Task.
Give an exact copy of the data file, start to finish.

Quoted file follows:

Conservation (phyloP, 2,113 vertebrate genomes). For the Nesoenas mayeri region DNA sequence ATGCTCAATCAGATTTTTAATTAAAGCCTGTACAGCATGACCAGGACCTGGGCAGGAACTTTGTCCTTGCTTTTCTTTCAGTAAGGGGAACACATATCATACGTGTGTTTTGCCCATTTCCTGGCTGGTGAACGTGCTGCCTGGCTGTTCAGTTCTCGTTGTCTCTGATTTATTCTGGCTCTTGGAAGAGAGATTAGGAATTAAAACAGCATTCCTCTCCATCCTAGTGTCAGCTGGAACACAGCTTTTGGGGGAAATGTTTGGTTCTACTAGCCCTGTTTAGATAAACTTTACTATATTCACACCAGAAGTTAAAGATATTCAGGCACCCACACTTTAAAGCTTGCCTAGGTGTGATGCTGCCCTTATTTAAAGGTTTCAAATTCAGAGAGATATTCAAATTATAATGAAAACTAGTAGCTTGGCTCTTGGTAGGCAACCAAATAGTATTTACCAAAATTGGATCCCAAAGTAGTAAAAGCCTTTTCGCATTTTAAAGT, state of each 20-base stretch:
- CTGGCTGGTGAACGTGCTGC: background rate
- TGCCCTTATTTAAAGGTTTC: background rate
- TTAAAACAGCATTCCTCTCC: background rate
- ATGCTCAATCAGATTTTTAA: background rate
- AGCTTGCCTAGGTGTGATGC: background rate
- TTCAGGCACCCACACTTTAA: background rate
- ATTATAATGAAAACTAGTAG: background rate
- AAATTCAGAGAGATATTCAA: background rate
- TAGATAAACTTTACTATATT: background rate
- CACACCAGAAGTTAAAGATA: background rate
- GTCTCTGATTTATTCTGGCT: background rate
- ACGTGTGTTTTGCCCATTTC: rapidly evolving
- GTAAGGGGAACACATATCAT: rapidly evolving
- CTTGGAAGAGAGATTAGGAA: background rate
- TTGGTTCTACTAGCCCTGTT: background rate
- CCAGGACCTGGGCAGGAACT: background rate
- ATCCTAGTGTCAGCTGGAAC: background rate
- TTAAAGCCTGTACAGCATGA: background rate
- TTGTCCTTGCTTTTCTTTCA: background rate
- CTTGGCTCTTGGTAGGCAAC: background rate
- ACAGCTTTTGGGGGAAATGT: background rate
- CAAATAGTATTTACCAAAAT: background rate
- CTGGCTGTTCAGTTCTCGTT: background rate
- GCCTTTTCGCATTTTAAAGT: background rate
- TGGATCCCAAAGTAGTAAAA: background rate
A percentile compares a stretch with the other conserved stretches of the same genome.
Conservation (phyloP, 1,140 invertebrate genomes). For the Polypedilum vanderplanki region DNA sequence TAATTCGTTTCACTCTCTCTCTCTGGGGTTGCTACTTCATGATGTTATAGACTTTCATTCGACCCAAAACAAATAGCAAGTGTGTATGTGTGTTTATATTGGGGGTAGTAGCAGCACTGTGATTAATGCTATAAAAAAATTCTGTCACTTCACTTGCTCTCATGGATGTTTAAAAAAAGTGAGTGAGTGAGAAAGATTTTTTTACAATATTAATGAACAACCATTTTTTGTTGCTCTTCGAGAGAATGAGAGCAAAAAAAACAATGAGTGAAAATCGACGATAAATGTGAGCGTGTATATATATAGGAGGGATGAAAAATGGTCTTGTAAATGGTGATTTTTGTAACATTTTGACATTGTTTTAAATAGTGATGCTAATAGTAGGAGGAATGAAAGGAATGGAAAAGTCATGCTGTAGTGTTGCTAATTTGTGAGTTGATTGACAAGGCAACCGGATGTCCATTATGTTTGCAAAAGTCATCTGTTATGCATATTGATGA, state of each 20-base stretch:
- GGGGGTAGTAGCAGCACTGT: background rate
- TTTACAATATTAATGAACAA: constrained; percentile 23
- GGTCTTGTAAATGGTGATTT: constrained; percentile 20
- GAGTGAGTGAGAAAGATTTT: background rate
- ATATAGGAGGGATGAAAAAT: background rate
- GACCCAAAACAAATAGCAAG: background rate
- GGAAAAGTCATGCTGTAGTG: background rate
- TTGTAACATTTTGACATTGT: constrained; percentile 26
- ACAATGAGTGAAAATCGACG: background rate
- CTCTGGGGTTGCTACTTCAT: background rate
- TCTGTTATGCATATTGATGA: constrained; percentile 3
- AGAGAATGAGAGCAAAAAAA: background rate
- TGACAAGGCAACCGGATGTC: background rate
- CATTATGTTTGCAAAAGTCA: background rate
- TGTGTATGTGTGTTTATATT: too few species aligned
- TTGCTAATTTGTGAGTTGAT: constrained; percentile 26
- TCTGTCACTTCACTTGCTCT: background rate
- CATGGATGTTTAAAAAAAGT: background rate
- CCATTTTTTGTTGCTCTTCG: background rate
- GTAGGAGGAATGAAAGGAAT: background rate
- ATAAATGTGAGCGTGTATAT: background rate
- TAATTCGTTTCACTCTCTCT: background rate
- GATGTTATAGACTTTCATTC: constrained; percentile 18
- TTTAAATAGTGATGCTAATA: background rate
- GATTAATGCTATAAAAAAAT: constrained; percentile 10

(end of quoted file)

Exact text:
Conservation (phyloP, 2,113 vertebrate genomes). For the Nesoenas mayeri region DNA sequence ATGCTCAATCAGATTTTTAATTAAAGCCTGTACAGCATGACCAGGACCTGGGCAGGAACTTTGTCCTTGCTTTTCTTTCAGTAAGGGGAACACATATCATACGTGTGTTTTGCCCATTTCCTGGCTGGTGAACGTGCTGCCTGGCTGTTCAGTTCTCGTTGTCTCTGATTTATTCTGGCTCTTGGAAGAGAGATTAGGAATTAAAACAGCATTCCTCTCCATCCTAGTGTCAGCTGGAACACAGCTTTTGGGGGAAATGTTTGGTTCTACTAGCCCTGTTTAGATAAACTTTACTATATTCACACCAGAAGTTAAAGATATTCAGGCACCCACACTTTAAAGCTTGCCTAGGTGTGATGCTGCCCTTATTTAAAGGTTTCAAATTCAGAGAGATATTCAAATTATAATGAAAACTAGTAGCTTGGCTCTTGGTAGGCAACCAAATAGTATTTACCAAAATTGGATCCCAAAGTAGTAAAAGCCTTTTCGCATTTTAAAGT, state of each 20-base stretch:
- CTGGCTGGTGAACGTGCTGC: background rate
- TGCCCTTATTTAAAGGTTTC: background rate
- TTAAAACAGCATTCCTCTCC: background rate
- ATGCTCAATCAGATTTTTAA: background rate
- AGCTTGCCTAGGTGTGATGC: background rate
- TTCAGGCACCCACACTTTAA: background rate
- ATTATAATGAAAACTAGTAG: background rate
- AAATTCAGAGAGATATTCAA: background rate
- TAGATAAACTTTACTATATT: background rate
- CACACCAGAAGTTAAAGATA: background rate
- GTCTCTGATTTATTCTGGCT: background rate
- ACGTGTGTTTTGCCCATTTC: rapidly evolving
- GTAAGGGGAACACATATCAT: rapidly evolving
- CTTGGAAGAGAGATTAGGAA: background rate
- TTGGTTCTACTAGCCCTGTT: background rate
- CCAGGACCTGGGCAGGAACT: background rate
- ATCCTAGTGTCAGCTGGAAC: background rate
- TTAAAGCCTGTACAGCATGA: background rate
- TTGTCCTTGCTTTTCTTTCA: background rate
- CTTGGCTCTTGGTAGGCAAC: background rate
- ACAGCTTTTGGGGGAAATGT: background rate
- CAAATAGTATTTACCAAAAT: background rate
- CTGGCTGTTCAGTTCTCGTT: background rate
- GCCTTTTCGCATTTTAAAGT: background rate
- TGGATCCCAAAGTAGTAAAA: background rate
A percentile compares a stretch with the other conserved stretches of the same genome.
Conservation (phyloP, 1,140 invertebrate genomes). For the Polypedilum vanderplanki region DNA sequence TAATTCGTTTCACTCTCTCTCTCTGGGGTTGCTACTTCATGATGTTATAGACTTTCATTCGACCCAAAACAAATAGCAAGTGTGTATGTGTGTTTATATTGGGGGTAGTAGCAGCACTGTGATTAATGCTATAAAAAAATTCTGTCACTTCACTTGCTCTCATGGATGTTTAAAAAAAGTGAGTGAGTGAGAAAGATTTTTTTACAATATTAATGAACAACCATTTTTTGTTGCTCTTCGAGAGAATGAGAGCAAAAAAAACAATGAGTGAAAATCGACGATAAATGTGAGCGTGTATATATATAGGAGGGATGAAAAATGGTCTTGTAAATGGTGATTTTTGTAACATTTTGACATTGTTTTAAATAGTGATGCTAATAGTAGGAGGAATGAAAGGAATGGAAAAGTCATGCTGTAGTGTTGCTAATTTGTGAGTTGATTGACAAGGCAACCGGATGTCCATTATGTTTGCAAAAGTCATCTGTTATGCATATTGATGA, state of each 20-base stretch:
- GGGGGTAGTAGCAGCACTGT: background rate
- TTTACAATATTAATGAACAA: constrained; percentile 23
- GGTCTTGTAAATGGTGATTT: constrained; percentile 20
- GAGTGAGTGAGAAAGATTTT: background rate
- ATATAGGAGGGATGAAAAAT: background rate
- GACCCAAAACAAATAGCAAG: background rate
- GGAAAAGTCATGCTGTAGTG: background rate
- TTGTAACATTTTGACATTGT: constrained; percentile 26
- ACAATGAGTGAAAATCGACG: background rate
- CTCTGGGGTTGCTACTTCAT: background rate
- TCTGTTATGCATATTGATGA: constrained; percentile 3
- AGAGAATGAGAGCAAAAAAA: background rate
- TGACAAGGCAACCGGATGTC: background rate
- CATTATGTTTGCAAAAGTCA: background rate
- TGTGTATGTGTGTTTATATT: too few species aligned
- TTGCTAATTTGTGAGTTGAT: constrained; percentile 26
- TCTGTCACTTCACTTGCTCT: background rate
- CATGGATGTTTAAAAAAAGT: background rate
- CCATTTTTTGTTGCTCTTCG: background rate
- GTAGGAGGAATGAAAGGAAT: background rate
- ATAAATGTGAGCGTGTATAT: background rate
- TAATTCGTTTCACTCTCTCT: background rate
- GATGTTATAGACTTTCATTC: constrained; percentile 18
- TTTAAATAGTGATGCTAATA: background rate
- GATTAATGCTATAAAAAAAT: constrained; percentile 10